Asia and Africa
Introduced to Florida in 1905 as a medicinal plant
Air potato is a vine with large, green, heart-shaped leaves. It twines on shrubs and trees, growing up to 100 feet into tree canopies. Air potato rarely flowers in Florida. It is a member of the yam family and produces large numbers of aerial bulbils, or "potatoes." Some of these “potatoes” are brown with rough-skin, and some are tan with smooth skin. The vines die in the fall and grow back from underground tubers in the spring. Bulbils that have fallen off the vines sprout new vines.
Air potato grows fast and branches profusely, smothering other plants. It can form a solid canopy, cutting off light to plants below. Air potato vine changes entire plant communities and decreases wildlife habitat. It has engulfed many wooded areas in recreational parks and private lands in Florida.
Air potato vines are found in almost every county in Florida (and in neighboring states, Puerto Rico, and Hawaii). It occurs in upland natural areas as well as in seasonally wet areas.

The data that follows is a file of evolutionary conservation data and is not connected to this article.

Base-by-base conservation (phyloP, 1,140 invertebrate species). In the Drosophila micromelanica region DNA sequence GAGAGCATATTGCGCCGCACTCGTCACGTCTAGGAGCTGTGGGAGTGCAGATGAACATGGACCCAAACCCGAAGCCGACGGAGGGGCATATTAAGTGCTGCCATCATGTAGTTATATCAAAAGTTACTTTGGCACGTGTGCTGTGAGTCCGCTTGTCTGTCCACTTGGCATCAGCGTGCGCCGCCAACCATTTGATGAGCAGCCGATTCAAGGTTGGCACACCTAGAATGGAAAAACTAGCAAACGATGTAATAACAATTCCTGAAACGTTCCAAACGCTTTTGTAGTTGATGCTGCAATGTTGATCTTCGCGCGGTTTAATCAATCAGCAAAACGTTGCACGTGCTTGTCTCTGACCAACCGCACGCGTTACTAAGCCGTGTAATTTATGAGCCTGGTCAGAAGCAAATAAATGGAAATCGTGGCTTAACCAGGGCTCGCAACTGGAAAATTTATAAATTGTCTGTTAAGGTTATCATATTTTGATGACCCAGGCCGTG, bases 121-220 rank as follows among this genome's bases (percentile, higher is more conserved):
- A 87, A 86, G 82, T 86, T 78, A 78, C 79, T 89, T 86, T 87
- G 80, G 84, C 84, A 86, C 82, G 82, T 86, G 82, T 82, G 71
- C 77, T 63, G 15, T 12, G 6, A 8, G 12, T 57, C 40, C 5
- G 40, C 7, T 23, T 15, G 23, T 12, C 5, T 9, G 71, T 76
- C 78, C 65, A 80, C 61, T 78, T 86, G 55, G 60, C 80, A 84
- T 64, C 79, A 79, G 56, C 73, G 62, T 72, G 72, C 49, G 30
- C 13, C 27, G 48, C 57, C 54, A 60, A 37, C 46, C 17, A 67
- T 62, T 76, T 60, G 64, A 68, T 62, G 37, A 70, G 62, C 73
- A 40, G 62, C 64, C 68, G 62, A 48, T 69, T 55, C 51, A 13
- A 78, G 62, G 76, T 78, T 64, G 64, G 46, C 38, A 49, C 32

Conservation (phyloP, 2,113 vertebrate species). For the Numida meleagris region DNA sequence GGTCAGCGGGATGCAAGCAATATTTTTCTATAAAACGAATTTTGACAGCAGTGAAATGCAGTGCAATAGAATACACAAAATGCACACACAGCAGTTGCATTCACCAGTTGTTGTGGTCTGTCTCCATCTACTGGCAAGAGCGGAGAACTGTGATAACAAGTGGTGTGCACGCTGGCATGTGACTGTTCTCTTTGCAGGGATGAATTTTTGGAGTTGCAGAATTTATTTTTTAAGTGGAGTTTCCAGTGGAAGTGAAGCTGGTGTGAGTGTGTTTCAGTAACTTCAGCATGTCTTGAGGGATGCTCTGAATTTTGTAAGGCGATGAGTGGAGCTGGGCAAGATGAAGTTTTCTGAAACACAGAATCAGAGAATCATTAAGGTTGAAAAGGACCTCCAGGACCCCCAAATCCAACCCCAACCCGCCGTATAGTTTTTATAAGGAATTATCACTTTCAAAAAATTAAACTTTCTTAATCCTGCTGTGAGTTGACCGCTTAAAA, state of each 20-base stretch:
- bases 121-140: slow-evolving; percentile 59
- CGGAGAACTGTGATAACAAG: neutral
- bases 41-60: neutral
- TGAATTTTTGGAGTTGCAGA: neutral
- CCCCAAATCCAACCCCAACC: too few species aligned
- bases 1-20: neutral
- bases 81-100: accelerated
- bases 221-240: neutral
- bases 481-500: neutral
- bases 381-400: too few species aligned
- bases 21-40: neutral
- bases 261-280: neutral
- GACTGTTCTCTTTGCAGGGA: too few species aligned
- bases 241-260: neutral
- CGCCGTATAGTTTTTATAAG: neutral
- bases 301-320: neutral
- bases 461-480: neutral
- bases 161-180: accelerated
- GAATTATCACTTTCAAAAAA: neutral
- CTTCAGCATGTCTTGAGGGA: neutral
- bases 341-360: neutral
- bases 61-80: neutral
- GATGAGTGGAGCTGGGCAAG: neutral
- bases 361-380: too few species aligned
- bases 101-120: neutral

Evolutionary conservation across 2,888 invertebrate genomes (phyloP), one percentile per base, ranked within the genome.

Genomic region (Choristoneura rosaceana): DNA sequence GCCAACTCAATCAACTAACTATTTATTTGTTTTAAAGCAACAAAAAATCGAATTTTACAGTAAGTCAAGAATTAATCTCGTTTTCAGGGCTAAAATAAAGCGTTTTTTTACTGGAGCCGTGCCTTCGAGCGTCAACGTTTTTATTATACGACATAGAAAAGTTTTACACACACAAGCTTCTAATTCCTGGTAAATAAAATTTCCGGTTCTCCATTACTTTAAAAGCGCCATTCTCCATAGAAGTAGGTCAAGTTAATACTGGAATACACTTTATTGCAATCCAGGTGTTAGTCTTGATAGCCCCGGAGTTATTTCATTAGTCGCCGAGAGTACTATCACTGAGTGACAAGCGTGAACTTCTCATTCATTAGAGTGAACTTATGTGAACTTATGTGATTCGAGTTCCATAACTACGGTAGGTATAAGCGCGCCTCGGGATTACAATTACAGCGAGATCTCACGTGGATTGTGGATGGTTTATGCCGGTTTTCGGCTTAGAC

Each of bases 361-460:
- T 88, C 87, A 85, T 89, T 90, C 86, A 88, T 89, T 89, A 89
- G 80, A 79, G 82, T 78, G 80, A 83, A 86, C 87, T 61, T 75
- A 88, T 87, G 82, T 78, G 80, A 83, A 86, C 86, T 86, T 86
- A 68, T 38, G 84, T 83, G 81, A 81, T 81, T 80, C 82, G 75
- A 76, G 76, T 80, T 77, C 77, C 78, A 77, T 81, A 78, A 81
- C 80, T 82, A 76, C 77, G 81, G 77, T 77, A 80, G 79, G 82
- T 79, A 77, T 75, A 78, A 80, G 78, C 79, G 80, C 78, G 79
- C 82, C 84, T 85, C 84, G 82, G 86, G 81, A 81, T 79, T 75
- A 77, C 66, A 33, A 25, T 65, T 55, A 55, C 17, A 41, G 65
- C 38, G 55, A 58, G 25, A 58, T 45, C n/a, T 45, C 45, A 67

Report Brazilian peppertree in natural areas on IveGot1.org or using the IveGot1 reporting app.
In 2009, the United States Department of Agriculture Animal and Plant Health Inspection Service (USDA/APHIS) approved the release of a beetle (Lilioceris cheni), native to Nepal and southern China, which feeds specifically on Florida's air potato vines. These air potato leaf beetles are now being mass produced and released into different areas of Florida by the USDA, Florida Department of Agriculture and Consumer Services, and Fort Pierce Lab of the University of Florida. Preliminary results show extensive damage to air potato vines, but researchers are studying why the vine appears to be resistant in some areas.